# User manual | Creating a Koch Snowflake Fractal K. White

```K. White
Creating a Koch Snowflake Fractal
By using the iterate command, you can repeat an action again and again on the same figure. Repeatedly taking the
result of an action and applying the action to that result again is called iteration in mathematics and is central to the creation of
fractals. In this activity, you’ll create the first few stages of a fractal that’s called the Koch Snowflake. A true Koch Snowflake,
created in infinitely many stages, has dimension between 1 and 2.
Sketch and Investigate
1.
2.
In a new sketch, construct a horizontal segment ̅̅̅̅ near the bottom of the sketch window.
Mark point A as a center (double click point A), and dilate point B (in Transform menu) by a scale factor of 1/3.
D
A
B'
B'
B
A
B'
B
A
C
E
3.
4.
Also dilate point B by a scale factor of 2/3.
Mark the first (left) point B’ as a center and rotate the other (right) point B’ by 60 degrees.
5.
6.
Hide ̅̅̅̅ .
Connect the five points with segments to form a line with a peak in the middle, as shown
above right. Relabel the points to match the figure (double click label).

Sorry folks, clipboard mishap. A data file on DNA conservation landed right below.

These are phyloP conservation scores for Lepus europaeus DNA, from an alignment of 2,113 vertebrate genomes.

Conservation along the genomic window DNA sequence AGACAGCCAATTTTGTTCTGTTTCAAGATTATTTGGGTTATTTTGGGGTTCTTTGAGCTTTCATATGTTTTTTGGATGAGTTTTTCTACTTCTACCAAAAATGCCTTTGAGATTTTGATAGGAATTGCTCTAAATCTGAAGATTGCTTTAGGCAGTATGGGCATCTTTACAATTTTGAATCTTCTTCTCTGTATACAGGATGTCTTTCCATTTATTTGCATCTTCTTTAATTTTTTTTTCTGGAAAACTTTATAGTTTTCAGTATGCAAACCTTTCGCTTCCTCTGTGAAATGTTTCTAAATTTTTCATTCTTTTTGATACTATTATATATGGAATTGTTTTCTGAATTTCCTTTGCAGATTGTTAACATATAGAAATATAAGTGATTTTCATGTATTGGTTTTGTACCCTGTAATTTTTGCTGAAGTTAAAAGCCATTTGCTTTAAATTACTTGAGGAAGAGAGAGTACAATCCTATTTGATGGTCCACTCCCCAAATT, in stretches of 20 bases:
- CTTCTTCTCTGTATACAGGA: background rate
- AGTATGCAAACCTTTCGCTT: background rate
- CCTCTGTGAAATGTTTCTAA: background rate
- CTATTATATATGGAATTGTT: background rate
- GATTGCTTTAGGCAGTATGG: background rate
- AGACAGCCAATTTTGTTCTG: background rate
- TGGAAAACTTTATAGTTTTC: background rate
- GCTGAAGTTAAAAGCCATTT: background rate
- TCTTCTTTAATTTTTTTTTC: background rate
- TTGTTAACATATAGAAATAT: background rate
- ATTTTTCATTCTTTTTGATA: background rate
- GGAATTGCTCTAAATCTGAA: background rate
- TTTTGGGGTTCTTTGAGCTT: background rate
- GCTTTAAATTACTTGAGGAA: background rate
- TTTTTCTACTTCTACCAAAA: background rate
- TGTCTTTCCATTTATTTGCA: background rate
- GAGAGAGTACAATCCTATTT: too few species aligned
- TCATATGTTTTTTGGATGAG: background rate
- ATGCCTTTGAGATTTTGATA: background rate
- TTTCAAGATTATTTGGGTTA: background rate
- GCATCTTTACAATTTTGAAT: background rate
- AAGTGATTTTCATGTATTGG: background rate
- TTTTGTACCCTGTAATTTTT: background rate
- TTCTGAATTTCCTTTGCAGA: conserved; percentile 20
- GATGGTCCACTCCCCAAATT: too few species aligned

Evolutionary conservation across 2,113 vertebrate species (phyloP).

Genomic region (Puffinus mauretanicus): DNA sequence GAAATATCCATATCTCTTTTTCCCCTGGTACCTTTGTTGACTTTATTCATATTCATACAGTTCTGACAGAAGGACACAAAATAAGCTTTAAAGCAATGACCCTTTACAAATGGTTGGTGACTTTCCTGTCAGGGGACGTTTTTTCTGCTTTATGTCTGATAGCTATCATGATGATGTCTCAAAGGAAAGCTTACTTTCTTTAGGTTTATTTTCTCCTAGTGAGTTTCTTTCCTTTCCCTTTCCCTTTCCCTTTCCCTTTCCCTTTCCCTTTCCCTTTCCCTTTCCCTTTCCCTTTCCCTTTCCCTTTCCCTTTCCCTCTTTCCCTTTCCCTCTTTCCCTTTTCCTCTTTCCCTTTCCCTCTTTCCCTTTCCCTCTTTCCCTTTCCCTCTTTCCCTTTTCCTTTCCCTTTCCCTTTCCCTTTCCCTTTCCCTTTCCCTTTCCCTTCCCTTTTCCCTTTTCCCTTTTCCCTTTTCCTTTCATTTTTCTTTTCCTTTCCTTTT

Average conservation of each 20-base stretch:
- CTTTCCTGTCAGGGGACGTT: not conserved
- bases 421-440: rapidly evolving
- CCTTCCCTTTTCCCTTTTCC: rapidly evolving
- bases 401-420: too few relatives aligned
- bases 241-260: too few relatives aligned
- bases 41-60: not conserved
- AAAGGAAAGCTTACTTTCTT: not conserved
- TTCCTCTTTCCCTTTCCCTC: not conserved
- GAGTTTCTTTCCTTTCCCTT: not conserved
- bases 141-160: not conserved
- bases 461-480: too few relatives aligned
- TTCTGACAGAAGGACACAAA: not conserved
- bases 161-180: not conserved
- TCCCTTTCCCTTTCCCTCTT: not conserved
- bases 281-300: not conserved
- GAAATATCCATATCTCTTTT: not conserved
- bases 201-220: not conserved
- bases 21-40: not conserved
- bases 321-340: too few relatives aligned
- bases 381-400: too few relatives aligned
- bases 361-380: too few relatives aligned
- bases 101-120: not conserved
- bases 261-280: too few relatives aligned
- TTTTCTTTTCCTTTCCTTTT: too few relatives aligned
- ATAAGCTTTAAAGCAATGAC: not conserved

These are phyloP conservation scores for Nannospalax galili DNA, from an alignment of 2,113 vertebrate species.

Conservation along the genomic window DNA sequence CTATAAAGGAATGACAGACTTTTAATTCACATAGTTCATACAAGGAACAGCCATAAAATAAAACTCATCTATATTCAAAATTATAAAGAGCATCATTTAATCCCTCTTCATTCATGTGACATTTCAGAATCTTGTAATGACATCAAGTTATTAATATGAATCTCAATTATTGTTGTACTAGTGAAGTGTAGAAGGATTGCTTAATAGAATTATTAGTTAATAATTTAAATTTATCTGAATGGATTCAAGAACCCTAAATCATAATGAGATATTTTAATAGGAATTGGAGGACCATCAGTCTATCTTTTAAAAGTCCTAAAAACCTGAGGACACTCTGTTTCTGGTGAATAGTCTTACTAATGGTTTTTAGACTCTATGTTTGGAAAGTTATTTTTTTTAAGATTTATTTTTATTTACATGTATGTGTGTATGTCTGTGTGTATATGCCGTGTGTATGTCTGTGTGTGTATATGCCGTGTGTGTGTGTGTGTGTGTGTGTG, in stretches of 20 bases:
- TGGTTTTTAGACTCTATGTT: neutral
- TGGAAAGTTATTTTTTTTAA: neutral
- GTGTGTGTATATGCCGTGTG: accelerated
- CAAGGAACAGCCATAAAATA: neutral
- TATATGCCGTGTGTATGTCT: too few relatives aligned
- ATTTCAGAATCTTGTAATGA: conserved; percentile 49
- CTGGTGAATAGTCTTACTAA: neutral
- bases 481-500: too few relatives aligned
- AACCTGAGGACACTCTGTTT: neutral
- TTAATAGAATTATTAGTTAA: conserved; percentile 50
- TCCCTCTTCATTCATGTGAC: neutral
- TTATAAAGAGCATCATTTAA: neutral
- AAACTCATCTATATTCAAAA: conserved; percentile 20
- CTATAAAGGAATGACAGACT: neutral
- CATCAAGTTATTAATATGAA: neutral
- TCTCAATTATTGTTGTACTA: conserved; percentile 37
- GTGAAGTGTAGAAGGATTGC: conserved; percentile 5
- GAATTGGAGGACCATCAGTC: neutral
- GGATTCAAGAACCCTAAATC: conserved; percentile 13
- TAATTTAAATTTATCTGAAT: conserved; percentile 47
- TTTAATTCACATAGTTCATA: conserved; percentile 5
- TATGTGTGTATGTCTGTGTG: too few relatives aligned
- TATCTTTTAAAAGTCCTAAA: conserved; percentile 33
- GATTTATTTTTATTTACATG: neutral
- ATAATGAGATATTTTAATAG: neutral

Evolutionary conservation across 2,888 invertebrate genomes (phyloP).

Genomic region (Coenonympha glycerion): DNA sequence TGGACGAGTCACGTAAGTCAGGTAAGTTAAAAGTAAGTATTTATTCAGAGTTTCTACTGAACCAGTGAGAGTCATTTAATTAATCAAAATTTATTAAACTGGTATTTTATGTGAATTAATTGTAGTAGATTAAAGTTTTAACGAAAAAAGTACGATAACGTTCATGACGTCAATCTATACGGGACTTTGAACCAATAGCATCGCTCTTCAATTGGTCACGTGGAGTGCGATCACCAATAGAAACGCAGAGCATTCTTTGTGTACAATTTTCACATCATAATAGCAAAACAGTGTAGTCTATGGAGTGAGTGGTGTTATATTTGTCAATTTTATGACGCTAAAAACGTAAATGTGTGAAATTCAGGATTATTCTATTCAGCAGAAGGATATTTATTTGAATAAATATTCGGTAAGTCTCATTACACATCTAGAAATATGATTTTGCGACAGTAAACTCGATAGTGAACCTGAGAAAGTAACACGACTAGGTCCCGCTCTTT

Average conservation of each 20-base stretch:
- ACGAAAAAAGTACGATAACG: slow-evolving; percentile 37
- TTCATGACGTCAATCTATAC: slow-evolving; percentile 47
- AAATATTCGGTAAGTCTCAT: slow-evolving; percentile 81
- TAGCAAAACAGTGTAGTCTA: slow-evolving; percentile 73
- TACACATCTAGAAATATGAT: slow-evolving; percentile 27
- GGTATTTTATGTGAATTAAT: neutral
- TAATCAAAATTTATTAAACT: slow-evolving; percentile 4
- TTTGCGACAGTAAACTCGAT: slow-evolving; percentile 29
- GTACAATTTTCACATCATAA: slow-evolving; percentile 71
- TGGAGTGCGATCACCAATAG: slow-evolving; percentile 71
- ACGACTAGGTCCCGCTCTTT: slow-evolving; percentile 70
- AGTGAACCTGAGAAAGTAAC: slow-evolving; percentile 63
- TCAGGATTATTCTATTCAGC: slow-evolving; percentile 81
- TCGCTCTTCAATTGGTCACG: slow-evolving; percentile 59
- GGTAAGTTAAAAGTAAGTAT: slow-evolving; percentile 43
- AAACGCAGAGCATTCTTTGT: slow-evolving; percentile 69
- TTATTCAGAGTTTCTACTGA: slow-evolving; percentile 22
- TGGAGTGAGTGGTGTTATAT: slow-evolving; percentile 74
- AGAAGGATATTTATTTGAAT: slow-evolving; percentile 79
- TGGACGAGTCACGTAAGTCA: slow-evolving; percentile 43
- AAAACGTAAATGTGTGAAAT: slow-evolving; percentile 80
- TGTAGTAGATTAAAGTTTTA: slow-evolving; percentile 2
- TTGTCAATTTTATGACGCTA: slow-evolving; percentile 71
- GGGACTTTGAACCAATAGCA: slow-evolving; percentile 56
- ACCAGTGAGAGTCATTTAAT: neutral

Select, in order, point A and point B. Choose Iterate from the transform menu. The iteration
box appears.
Choose Final Iteration Only from the Display pop-up menu. This tells Sketchpad to hide
segments once they get iterated on.
7.
8.
B
After Step 10
9.
10.
11.
12.
13.
14.
Click first on point A in the sketch , then on point C. This tells Sketchpad to “do to segment
AC what was done to segment AB.”
Press the – key twice so that you see just one iteration.
Choose Add New Map from the Structure menu so that you can iterate on a new segment.
Click on point C first, then on point D.
Repeat steps 11 and 12 once for each segment. When you’re done, the Iteration box should
look like the one on the right. Click Iterate.
Hide segments AC, CD, DE, EB. You know have one of the 3 sides you need.
15. Next, highlight the entire structure that you made earlier. Click the Custom Tools menu and
click Create new tool. This makes it to where you can connect any two points with the
structure you created before.
16. Now you need some points to use your new tool on. For the Koch Snowflake this is done on
an equilateral triangle. To create this triangle draw a segment and rotate the segment and
endpoint 60 degrees with the first point being the center. Then rotate that segment 60
degrees to create an equilateral triangle.
After Step 13
After Step 15
17. In order to use your tool you only need the points of the triangle so Hide the segment of
the triangle, but leave the points as they are.
18. Select your fancy Koch tool and connect the dots! TaDa! It’s the Koch Snowflake! Explore
the other iterations by pressing Shift and the + key or pressing the – key.
19. On the back of this page there is a picture of a Koch Snowflake!
Step 16
```